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01.12.2018 | Research article | Ausgabe 1/2018 Open Access

BMC Infectious Diseases 1/2018

Assessment of an optimized manufacturing process for inactivated quadrivalent influenza vaccine: a phase III, randomized, double-blind, safety and immunogenicity study in children and adults

BMC Infectious Diseases > Ausgabe 1/2018
Carine Claeys, Mamadou Drame, José García-Sicilia, Khalequ Zaman, Alfonso Carmona, Phu My Tran, Mariano Miranda, Federico Martinón-Torres, Franck Thollot, Michael Horn, Tino F. Schwarz, Ulrich Behre, José M. Merino, Iwona Sadowska-Krawczenko, Henryk Szymański, Peter Schu, Elisabeth Neumeier, Ping Li, Varsha K. Jain, Bruce L. Innis
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Electronic supplementary material

The online version of this article (https://​doi.​org/​10.​1186/​s12879-018-3079-8) contains supplementary material, which is available to authorized users.



GSK has modified the licensed monovalent bulk manufacturing process for its split-virion inactivated quadrivalent influenza vaccine (IIV4) to harmonize the process among different strains, resulting in an increased number of finished vaccine doses, while compensating for the change from inactivated trivalent influenza vaccine (IIV3) to IIV4. To confirm the manufacturing changes do not alter the profile of the vaccine, a clinical trial was conducted to compare IIV4 made by the currently licensed process with a vaccine made by the new (investigational) process (IIV4-I). The main objectives were to compare the reactogenicity and safety of IIV4-I versus IIV4 in all age groups, and to demonstrate the non-inferiority of the hemagglutination-inhibition (HI) antibody responses based on the geometric mean titer ratio of IIV4-I versus IIV4 in children.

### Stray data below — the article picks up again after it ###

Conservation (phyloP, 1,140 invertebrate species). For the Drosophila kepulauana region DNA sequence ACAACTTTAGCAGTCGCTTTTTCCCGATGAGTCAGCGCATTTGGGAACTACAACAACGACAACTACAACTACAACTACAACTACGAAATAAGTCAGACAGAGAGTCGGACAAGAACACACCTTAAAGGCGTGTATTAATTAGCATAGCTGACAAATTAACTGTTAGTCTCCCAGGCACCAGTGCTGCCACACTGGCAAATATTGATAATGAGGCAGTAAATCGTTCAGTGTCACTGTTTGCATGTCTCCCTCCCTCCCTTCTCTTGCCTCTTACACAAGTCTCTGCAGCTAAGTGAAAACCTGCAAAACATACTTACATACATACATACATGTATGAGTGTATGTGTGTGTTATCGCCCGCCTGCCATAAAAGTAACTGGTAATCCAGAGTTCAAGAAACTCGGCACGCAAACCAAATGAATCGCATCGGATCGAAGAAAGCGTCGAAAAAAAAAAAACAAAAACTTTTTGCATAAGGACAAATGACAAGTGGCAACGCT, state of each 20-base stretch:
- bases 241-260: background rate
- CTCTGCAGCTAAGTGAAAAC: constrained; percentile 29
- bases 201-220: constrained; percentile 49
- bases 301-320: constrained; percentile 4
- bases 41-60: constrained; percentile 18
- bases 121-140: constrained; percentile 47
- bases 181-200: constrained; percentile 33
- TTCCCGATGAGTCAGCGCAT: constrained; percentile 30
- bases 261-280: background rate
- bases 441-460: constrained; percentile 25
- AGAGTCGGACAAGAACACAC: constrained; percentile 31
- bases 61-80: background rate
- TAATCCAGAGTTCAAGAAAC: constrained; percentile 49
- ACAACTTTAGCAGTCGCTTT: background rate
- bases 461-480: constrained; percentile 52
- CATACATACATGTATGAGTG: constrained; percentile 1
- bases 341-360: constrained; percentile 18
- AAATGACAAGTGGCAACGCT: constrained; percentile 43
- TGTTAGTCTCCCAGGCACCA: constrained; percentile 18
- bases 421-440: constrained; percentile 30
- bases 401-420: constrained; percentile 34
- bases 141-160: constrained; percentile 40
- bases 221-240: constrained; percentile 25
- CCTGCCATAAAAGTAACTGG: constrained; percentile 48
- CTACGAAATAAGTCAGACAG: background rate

The Phase III, randomized, double-blind, multinational study included three cohorts: adults (18–49 years; N = 120), children (3–17 years; N = 821), and infants (6–35 months; N = 940). Eligible subjects in each cohort were randomized 1:1 to receive IIV4-I or IIV4. Both vaccines contained 15 μg of hemagglutinin antigen for each of the four seasonal virus strains. Adults and vaccine-primed children received one dose of vaccine, and vaccine-unprimed children received two doses of vaccine 28 days apart. All children aged ≥9 years were considered to be vaccine-primed and received one dose of vaccine.


The primary immunogenicity objective of the study was met in demonstrating immunogenic non-inferiority of IIV4-I versus IIV4 in children. The IIV4-I was immunogenic against all four vaccine strains in each age cohort. The reactogenicity and safety profile of IIV4-I was similar to IIV4 in each age cohort, and there was no increase in the relative risk of fever (≥38 °C) with IIV4-I versus IIV4 within the 7-day post-vaccination period in infants (1.06; 95% Confidence Interval: 0.75, 1.50; p = 0.786).


The study demonstrated that in adults, children, and infants, the IIV4-I made using an investigational manufacturing process was immunogenic with a reactogenicity and safety profile that was similar to licensed IIV4. These results support that the investigational process used to manufacture IIV4-I is suitable to replace the current licensed process.

Trial registration NCT02207413; trial registration date: August 4, 2014.
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